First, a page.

Strategy & Competition
The Biggest Bet in Vegas
Not everyone shares Murren's enthusiasm. Aria is one of four hotels in MGM's CityCenter resort, which will start opening its doors to the public in December. The $8.5 billion development is the debut that every casino manager in Vegas dreads. It will add 4,800 new hotel rooms to one of the country's most saturated markets, not to mention 2,400 condo units and a Cirque du Soleil tribute to Elvis Presley. With luxury rooms in Vegas already approaching roadside motel prices, many worry that the tsunami of fresh supply will drown the city's nascent recovery. And the biggest victim of CityCenter's launch may prove to be MGM itself, which dominates the Vegas landscape with nine other casinos and is staggering under $12 billion in debt.
CityCenter isn't just another real estate development in danger of flopping. It's the largest privately funded construction project in the U.S. and could prove to be a barometer of the health of the overall economy. It's also the ultimate test of a business model that has guided Sin City for decades: that building bigger and flashier resorts will bring ever more visitors and keep Vegas competitive with rival destinations. Even Murren, 47, predicts that "there won't be another property built like this for a long time."
Although advertised as a high-end destination, CityCenter has rooms starting at $129 a night, about $40 less than the lowest rates at competing properties such as the Wynn and the Venetian (LVS). "They'll end up cannibalizing themselves," predicts David Baron, a casino analyst at Baron Funds, a major shareholder of rival Wynn Resorts. (WYNN) Vegas tourism is down 6% this year while the convention business has dropped by almost a third. Meanwhile, average room rates are down 25% and casino revenues continue to drop. Matthew Jacob, a gaming analyst with Majestic Research, predicts CityCenter will "prolong the recovery" for practically every operator.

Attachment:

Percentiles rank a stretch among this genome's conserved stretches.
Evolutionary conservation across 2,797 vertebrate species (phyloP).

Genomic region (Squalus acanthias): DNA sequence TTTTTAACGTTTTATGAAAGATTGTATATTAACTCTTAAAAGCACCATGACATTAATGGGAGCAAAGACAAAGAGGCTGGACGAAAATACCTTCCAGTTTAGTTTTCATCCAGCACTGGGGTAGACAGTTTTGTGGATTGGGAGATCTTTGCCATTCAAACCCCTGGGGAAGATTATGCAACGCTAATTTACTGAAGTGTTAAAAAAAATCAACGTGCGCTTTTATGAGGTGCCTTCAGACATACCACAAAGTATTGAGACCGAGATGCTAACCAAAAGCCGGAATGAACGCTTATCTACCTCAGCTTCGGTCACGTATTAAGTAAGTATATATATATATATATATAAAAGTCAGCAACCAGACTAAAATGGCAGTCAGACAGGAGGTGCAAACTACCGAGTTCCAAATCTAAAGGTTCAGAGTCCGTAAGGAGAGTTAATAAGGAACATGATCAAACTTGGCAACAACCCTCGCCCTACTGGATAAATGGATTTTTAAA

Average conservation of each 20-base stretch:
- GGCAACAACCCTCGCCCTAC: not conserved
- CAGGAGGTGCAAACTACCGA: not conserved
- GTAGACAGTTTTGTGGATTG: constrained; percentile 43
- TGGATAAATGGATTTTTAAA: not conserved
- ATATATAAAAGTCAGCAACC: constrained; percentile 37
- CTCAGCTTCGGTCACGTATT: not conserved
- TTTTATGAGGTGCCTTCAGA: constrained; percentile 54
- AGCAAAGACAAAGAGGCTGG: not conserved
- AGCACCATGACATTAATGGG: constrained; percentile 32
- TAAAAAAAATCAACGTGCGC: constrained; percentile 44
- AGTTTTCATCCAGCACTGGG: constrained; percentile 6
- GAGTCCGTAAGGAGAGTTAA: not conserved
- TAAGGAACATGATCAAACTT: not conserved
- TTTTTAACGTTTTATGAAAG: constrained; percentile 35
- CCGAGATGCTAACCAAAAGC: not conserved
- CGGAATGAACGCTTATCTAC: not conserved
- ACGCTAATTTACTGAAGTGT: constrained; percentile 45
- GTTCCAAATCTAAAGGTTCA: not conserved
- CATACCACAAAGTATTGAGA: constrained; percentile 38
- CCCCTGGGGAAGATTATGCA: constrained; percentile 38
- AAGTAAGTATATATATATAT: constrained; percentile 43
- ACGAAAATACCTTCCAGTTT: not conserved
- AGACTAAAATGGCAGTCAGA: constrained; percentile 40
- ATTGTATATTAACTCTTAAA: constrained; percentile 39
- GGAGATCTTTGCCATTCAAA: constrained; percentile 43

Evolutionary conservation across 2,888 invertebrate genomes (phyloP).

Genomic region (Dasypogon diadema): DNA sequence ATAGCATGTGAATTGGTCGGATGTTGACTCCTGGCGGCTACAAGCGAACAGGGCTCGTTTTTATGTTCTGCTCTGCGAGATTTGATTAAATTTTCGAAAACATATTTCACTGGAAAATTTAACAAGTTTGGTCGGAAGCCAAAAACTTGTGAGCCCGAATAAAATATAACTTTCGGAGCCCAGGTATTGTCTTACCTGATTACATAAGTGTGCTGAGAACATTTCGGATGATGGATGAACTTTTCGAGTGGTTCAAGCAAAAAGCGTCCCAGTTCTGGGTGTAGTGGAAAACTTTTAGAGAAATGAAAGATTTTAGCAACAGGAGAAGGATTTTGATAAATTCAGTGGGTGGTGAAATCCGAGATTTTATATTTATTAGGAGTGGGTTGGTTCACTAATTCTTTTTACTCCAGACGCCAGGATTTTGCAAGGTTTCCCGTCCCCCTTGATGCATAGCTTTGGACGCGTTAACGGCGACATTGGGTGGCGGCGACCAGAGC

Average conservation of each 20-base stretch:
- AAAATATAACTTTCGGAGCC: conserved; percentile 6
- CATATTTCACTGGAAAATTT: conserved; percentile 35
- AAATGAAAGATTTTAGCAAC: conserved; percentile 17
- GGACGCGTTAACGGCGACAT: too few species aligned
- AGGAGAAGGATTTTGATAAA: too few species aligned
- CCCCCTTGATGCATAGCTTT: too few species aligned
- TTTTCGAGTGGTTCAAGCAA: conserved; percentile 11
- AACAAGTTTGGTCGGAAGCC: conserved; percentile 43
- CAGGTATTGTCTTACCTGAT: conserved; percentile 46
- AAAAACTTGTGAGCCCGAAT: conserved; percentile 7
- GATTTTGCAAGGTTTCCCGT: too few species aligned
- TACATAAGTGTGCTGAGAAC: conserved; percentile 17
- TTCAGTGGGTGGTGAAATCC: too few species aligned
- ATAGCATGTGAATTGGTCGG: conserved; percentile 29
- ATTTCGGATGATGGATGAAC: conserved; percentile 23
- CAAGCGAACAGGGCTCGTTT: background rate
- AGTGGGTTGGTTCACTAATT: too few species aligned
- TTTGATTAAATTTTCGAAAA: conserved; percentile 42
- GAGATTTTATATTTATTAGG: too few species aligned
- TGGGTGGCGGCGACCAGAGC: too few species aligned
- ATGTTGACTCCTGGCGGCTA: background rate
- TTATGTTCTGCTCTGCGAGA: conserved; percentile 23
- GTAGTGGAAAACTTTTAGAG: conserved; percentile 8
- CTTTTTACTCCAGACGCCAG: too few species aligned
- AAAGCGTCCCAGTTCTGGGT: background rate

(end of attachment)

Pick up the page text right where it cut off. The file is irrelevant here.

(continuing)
Murren argues that CityCenter's unique attractions could draw a new breed of visitors. Some of the world's top architects are involved in the project, including Daniel Libeskind, César Pelli, and David Rockwell. Sculptures by Henry Moore and Maya Lin line its air-conditioned walkways. As an environmentally friendly touch, MGM will whisk high rollers around in natural-gas-powered limos.
A SCRAMBLE FOR FUNDSFor Murren, who once dreamed of becoming an architect, the project is the culmination of a life goal. After working for 14 years mostly as a casino analyst at what is now Deutsche Bank Securities, Murren joined MGM in 1998. In 2004, as president, he came upon the chance to develop 67 acres on the Strip that contained a parking lot, vacant land, and the low-rent Boardwalk Hotel. Murren wanted to create a development that connected parks, residential towers, and shopping so that guests could feel like they were going someplace new even if they weren't leaving the property. "There are 2 million people in Las Vegas," he says, "and there's been no urban planning."